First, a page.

Sometimes it is deconstructed. Opening up all the seams to reveal pieces that can be put back together in a new and interesting way. Usually, it is a drastic artful altercation. But it also creates fabric to make whatever you want, and details to add wherever you want.

 

 

It is the ultimate utilitarian military-style or highly functional original dresses, shirts, and suits, clothing that fits and works with style.

 

Deconstructed Clothing or Upcycle

Deconstructed Clothing or Upcycle

Wearing an upcycled shirt.

My name is Mary Colmar, and I make deconstructed clothing. It is something I have always done. Making exactly what I want with what is lying around: tons of unwearable clothing. Sometimes when people do this it can look kind of ridiculous, but it also shows so much creativity.

It is streetwear to the essence although it does not consist of traditional skatewear. My peeps wear it for working at play. It is always durable, functional with hidden pockets, and the like. Always cut to flatter all sexes. My fashions can be custom made pretty well, too.

Men's Sustainable Vest Men’s Vest with CF zipper and double big pockets to hold a lot of stuff.

The story behind all this began as I worked in the fashion industry in NYC first as a designer, then a patternmaker/technical designer all while raising three kids. I bagged a job where I only worked four days a week about 36 hours which enabled me to create on my own and be around for my community and family.

You could imagine the kind of clothing we all needed and just not found. Something we could wear from the playground to the city, with pockets for drinks, keys, and phone. Something like what all streetwear needs.

Jean wearing her upcycle vest for all its versatility.Sustainable Four Pocket Vest

But I had tons of clothes kids were outgrowing that I became sentimental about and wanted to get more wear out of too. So, I made stuff, and my neighborhood intervened and told me to get a studio of my own in Brooklyn. That lasted for six glorious months.

Then I moved to the suburbs of So Cal. It was different but still found a way to make clothes, hats, and the ultimate vest to wear all the time, on a bike, to the beach, as the casual item to go around anywhere. #nopursenecessary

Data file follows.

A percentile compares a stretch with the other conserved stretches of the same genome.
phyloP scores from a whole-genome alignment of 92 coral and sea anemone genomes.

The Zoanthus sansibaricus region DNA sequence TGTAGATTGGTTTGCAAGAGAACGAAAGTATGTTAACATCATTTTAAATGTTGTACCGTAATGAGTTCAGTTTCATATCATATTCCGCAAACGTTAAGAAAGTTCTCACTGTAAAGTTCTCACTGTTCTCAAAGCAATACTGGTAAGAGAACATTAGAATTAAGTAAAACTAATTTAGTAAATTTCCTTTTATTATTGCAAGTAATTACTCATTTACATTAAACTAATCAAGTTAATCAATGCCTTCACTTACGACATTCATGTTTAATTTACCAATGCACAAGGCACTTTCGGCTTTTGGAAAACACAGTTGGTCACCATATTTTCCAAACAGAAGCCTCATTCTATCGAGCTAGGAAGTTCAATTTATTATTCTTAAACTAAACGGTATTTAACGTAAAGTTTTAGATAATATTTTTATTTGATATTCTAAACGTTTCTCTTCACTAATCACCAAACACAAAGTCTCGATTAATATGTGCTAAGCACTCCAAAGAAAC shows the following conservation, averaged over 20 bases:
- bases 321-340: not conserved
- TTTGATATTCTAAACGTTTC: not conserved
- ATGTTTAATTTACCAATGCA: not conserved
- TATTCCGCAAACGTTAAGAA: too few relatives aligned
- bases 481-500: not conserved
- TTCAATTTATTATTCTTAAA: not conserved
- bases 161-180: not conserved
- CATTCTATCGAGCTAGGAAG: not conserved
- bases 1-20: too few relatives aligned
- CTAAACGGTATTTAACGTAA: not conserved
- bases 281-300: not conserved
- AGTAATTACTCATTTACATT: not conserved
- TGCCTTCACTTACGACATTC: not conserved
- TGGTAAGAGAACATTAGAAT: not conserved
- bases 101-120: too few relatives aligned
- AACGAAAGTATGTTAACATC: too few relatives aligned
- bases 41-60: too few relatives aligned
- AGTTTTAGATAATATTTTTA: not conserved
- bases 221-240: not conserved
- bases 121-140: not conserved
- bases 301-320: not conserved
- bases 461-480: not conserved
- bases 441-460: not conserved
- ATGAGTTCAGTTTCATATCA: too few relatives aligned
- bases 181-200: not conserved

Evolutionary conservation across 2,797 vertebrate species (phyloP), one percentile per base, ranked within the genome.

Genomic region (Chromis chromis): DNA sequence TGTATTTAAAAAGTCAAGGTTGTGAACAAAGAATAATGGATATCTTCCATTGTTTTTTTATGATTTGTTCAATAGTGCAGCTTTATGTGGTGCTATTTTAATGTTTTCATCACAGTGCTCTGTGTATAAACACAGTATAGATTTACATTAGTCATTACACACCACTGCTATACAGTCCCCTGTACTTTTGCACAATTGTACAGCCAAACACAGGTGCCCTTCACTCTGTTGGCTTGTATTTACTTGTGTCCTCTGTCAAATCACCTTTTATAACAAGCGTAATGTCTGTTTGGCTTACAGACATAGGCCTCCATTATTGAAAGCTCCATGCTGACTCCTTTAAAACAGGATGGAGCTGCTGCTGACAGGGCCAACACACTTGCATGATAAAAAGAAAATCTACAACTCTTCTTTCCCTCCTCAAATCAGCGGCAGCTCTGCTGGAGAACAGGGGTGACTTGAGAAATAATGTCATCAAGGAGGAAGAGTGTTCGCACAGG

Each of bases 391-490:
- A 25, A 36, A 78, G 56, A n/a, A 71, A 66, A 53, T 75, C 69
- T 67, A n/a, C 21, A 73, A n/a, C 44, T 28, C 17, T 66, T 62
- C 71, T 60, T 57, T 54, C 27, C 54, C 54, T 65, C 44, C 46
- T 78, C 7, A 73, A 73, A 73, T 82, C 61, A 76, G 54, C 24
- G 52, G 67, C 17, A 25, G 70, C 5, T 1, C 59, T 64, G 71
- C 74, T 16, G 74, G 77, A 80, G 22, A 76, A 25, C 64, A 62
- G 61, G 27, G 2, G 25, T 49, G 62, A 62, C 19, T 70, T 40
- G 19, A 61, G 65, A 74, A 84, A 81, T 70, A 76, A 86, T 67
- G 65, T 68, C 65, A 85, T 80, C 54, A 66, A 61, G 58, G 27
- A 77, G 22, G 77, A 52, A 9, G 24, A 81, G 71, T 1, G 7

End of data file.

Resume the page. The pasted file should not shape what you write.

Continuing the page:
sustainable clothing

As a mom, I was pulled in lots of directions most of all to care for the family. The family grows and succeeds gratefully and the living room became my studio, ramped up from the garage but time to move into the massive warehouse where I will collect and sort clothing, follow tech packs for how to cut pieces and manufacture in Santa Ana, CA, L.A, and possibly Ethiopia, so far.

The Bicycle vest with two way zipper.

The community I have created with my work revolves around art and social work. Music is fast becoming part of it as my customers are wearing my clothing to perform on stage. My family are an influence and part of the empire. As artists and scientists I see my brand as a solution to keeping clothing out of the landfill with endless possibilities for products. #noclothesinthelandfill

Living Room Studio

Salad Bowl Dress Studio

Right now, we make t-shirt bags, hats, dresses, blouses, jackets, shirts, pants, skirts, and lots of vests of every stripe. Our mode of distribution is through the artisanal farmers market, Melrose, Claremont, Newport Beach, and at museum gift shops: The Da, L.A. Museum of Craft, Museum of Art and History.

Our customers try to be the first ones to buy when we open and often we cannot keep up with demand. We see our product/service growing beyond the one-off and have plans in motion to scale up, accomplish the imminent mass production.

Romainian Fabric Vests

Often, people need help with small things to make their clothing wearable and we would like to be a part of that education process.  We would like to focus on the family of whatever form that takes, and design. Our wish is that we make people comfortable in their own skin, helping pursue their activities.

Get Your Dressing On!